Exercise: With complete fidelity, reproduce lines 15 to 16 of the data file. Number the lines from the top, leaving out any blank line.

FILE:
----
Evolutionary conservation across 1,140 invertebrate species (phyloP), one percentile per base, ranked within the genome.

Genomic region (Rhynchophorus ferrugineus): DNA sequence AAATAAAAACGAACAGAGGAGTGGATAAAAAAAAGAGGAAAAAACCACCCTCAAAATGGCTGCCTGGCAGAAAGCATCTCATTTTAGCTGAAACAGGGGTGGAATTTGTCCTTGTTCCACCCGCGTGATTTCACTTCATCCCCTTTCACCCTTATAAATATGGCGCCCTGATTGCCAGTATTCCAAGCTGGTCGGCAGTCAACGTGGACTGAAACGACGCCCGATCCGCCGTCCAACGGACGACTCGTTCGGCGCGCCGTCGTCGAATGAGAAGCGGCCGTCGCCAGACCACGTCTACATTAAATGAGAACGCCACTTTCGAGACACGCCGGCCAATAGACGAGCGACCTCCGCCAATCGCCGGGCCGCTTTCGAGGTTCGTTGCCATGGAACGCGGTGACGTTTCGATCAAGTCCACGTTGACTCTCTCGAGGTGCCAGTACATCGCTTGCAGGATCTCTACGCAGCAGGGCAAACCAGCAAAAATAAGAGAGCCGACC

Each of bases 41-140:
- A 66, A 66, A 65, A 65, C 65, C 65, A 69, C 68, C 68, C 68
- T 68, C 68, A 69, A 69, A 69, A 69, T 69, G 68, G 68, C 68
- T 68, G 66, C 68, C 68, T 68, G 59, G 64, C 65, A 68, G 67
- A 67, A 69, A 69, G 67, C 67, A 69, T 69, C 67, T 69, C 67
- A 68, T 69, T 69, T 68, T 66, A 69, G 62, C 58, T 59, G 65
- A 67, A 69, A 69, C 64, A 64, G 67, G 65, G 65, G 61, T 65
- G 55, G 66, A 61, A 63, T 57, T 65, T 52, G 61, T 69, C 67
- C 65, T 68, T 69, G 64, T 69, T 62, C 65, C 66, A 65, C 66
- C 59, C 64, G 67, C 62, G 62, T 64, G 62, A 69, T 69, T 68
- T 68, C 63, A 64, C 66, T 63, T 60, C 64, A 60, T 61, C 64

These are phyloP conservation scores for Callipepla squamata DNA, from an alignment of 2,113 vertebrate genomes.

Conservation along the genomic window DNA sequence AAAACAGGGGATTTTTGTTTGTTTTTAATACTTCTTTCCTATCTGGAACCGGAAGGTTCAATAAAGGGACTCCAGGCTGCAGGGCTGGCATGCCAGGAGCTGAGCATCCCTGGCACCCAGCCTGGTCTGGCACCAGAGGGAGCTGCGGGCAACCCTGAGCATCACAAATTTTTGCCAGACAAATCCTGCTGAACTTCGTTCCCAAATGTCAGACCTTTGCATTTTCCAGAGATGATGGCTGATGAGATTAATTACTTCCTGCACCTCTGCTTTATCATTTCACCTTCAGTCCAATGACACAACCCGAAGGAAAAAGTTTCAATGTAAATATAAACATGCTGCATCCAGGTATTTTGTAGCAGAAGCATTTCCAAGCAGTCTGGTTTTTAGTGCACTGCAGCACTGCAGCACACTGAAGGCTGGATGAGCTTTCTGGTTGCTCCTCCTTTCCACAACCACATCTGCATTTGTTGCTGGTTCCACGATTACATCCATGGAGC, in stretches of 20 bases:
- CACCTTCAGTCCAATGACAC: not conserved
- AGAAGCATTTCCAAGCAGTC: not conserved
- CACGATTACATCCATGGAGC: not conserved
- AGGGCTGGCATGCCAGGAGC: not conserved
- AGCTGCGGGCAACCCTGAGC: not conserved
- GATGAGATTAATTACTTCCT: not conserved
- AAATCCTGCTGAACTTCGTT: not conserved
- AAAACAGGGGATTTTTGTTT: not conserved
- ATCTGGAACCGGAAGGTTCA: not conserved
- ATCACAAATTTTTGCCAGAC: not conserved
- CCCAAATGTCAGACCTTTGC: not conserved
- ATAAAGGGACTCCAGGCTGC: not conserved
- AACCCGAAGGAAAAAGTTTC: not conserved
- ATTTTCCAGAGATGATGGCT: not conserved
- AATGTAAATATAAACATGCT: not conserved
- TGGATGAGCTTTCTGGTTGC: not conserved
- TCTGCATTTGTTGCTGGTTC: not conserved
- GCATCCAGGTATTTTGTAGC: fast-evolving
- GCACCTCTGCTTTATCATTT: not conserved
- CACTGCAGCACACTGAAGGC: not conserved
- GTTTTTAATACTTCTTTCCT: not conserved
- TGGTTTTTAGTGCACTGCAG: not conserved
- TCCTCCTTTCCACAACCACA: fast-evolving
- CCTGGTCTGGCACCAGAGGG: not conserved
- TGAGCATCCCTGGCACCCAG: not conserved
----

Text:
Conservation along the genomic window DNA sequence AAAACAGGGGATTTTTGTTTGTTTTTAATACTTCTTTCCTATCTGGAACCGGAAGGTTCAATAAAGGGACTCCAGGCTGCAGGGCTGGCATGCCAGGAGCTGAGCATCCCTGGCACCCAGCCTGGTCTGGCACCAGAGGGAGCTGCGGGCAACCCTGAGCATCACAAATTTTTGCCAGACAAATCCTGCTGAACTTCGTTCCCAAATGTCAGACCTTTGCATTTTCCAGAGATGATGGCTGATGAGATTAATTACTTCCTGCACCTCTGCTTTATCATTTCACCTTCAGTCCAATGACACAACCCGAAGGAAAAAGTTTCAATGTAAATATAAACATGCTGCATCCAGGTATTTTGTAGCAGAAGCATTTCCAAGCAGTCTGGTTTTTAGTGCACTGCAGCACTGCAGCACACTGAAGGCTGGATGAGCTTTCTGGTTGCTCCTCCTTTCCACAACCACATCTGCATTTGTTGCTGGTTCCACGATTACATCCATGGAGC, in stretches of 20 bases:
- CACCTTCAGTCCAATGACAC: not conserved